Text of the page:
In Our Lifetime?
1981; r: 2007
ontext is essential in looking at Marvin Gaye’s penultimate statement, In Our Lifetime—it goes some way towards explaining the flaws that permeate it, and exculpating (to an extent) this great hero of ‘70s soul. Marvin Gaye’s prime period began ten years into his career. Before that moment, he was simply a very good gentlemanly lounge crooner for a Motown more than happy to continue to promote family values. Once he took creative control of his career, however, his talent blossomed. Whilst the likes of Isaac Hayes and Al Green continued with love ballads, What’s Going On dealt with Vietnam, drugs, poverty, and the environment. Released in 1971, What’s Going On established Gaye so highly in the developing soul canon that almost everything he released subsequently was eulogized and given the benefit of any lingering doubts.
In Our Lifetime doesn’t deserve that, to be frank, and it doesn’t really deserve a “25th Anniversary” special extended reissue either—this is no Sgt. Pepper-scale birthday. After What’s Going On, Gaye had reinvented himself as Love Machine with the wonderful Let’s Get It On (1973), and I Want You (1976), and then as Bitter Divorcee with Here, My Dear in 1978. I would gladly let the fan in me gloss over the dregs of those latter two to revel in the highlights, but that’s a concession I can’t bring myself to make with In Our Lifetime, where the better parts are only found after 25 minutes of comparative dross.
Motown had been expecting another love-machine album and had already printed 450,000 sleeves for Love Man before Gaye decided to trash the album and piped up with his plan to return to social commentary. Between LA, Hawaii, and London, Gaye recorded what was now In Our Lifetime? for two years whilst riding a heavy coke habit that brought out the worst of his emotional instabilities. After one London session he disappeared to Europe, without telling anyone where he was or what his plans were. Motown pounced, finally tired of continuing delays and obstinance, to get whatever was recorded hastily mixed and released. Gaye was furious, and later told Melody Maker, “I disavow this publicly as being my work.”
The lack of communication between both sides is most aptly demonstrated by the loss of the question mark from the title—Gaye intended the album to ask whether apocalyptic scenarios were imminent. It’s hard to tell from the results, though: of the eight songs included in the final release, only two seem to have a vaguely moral message (the others being about love, sex, and partying). But now, with 20 bonus tracks in this new edition, we can now wade through all the alternate takes and tracks, put on our A&R; hat, and compile our own version of In Our Lifetime? So, what should have been dropped from the initial release?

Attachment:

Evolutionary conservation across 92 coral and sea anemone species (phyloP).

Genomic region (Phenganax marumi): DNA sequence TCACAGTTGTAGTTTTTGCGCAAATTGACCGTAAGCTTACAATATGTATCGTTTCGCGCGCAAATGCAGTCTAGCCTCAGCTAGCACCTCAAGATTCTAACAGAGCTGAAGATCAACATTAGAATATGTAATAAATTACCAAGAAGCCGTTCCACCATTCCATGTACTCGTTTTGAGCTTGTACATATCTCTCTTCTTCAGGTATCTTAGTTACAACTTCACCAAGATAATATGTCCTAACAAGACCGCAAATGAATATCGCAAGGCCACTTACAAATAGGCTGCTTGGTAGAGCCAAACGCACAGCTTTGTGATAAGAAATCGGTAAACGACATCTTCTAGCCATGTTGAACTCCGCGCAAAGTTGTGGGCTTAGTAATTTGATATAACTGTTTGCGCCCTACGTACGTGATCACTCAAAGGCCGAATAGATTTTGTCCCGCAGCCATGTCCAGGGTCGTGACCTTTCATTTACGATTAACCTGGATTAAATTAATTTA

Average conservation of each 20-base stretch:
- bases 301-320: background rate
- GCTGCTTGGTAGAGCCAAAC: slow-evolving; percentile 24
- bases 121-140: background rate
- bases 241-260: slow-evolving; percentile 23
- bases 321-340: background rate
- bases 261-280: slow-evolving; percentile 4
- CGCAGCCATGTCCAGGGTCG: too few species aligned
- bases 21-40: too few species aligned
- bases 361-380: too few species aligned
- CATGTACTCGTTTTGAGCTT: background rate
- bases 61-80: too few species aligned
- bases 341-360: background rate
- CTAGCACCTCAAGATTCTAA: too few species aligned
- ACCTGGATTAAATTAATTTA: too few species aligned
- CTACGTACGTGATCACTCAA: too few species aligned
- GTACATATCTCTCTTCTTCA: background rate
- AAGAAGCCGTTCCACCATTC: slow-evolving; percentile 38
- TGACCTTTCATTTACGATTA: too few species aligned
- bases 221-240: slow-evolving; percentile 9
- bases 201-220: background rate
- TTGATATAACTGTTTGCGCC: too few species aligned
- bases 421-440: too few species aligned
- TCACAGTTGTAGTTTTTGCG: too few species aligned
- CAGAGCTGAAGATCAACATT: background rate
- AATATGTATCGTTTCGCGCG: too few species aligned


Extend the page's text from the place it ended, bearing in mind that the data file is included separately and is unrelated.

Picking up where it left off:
Perhaps the better question is “what should have been kept?” Opening track “Praise” has a shambling, near-calypso groove which Gaye unkindly credits to Stevie Wonder (“Stevie, we really dig you, hope you don’t mind this lift from you”), and tiresomely repeated mantras of “baby, life is a party, let your love come shining through.” It’s followed by preachy, sax-driven jam “Life Is for Learning,” about “songs from wisdom and songs from Satan,” where Gaye weakly croaks “songs from lust” with such little feeling it sounds like he’s been faking it for years. “Love Party” has the kind of cheesy beat that gave disco a bad name, and alternates between “we need lovin’, love explosion, ooh darlin!” lyrics and more nonsensical bible-talk. Then we have a great bass-line in the opening verse of “Funk Me,” but also a titular hook suggesting Gaye is scraping right through a barrel-bottom somewhere. As unsubtle as that hook is, the real low point is an unforgivably terrible lyric: “funky music lights my fire, shakes my body sexify.”
Trash Side One, then. Side Two does better, though it starts with the babbling “Far Cry.” Gaye was especially unhappy with this version, as it featured him singing a rough guide track, and indeed it’s mostly indecipherable and obviously unfinished. Finally we hit some winners—“Love Me Now Or Love Me Later” is a keeper despite its confusing biblical narrative, because the groove and arrangement are vintage Marv. That segues straight into a duo fit for Here, My Dear—the swaggering “Heavy Love Affair,” and the final title track which was his funkiest cut since “Space Reincarnation.”
Of the 20 bonus tracks, 14 are alternative studio takes, and six are other songs that were floating about at the time. The former are academic additions—if one or two are marginally more interesting, that’s not saying a lot. There are four versions of “Ego Tripping Out,” which was included on some pressings of the original album and released as an accompanying single—it’s a decent re-tread of the groovy disco that Gaye was releasing in the late ‘70s. Of the others, little would trouble any Best Of compilers, though “I Offer You Nothing But My Love” and the instrumental “Nuclear Juice” would arguably improve In Our Lifetime?
But that’s not nearly enough. In Our Lifetime? is the sound of a man with a huge reputation going over old ground in a desperate search for new ideas—some work, but more don’t, and we shouldn’t euphemize on account of his previous successes. At this point his personal life was out of control, as the foreboding message of the cover indicates. It wasn’t, however, the storm clouds hanging over the world that Marvin should have been so worried about as much as the storm clouds over his career.
Reviewed by: Ally Brown
Reviewed on: 2007-07-16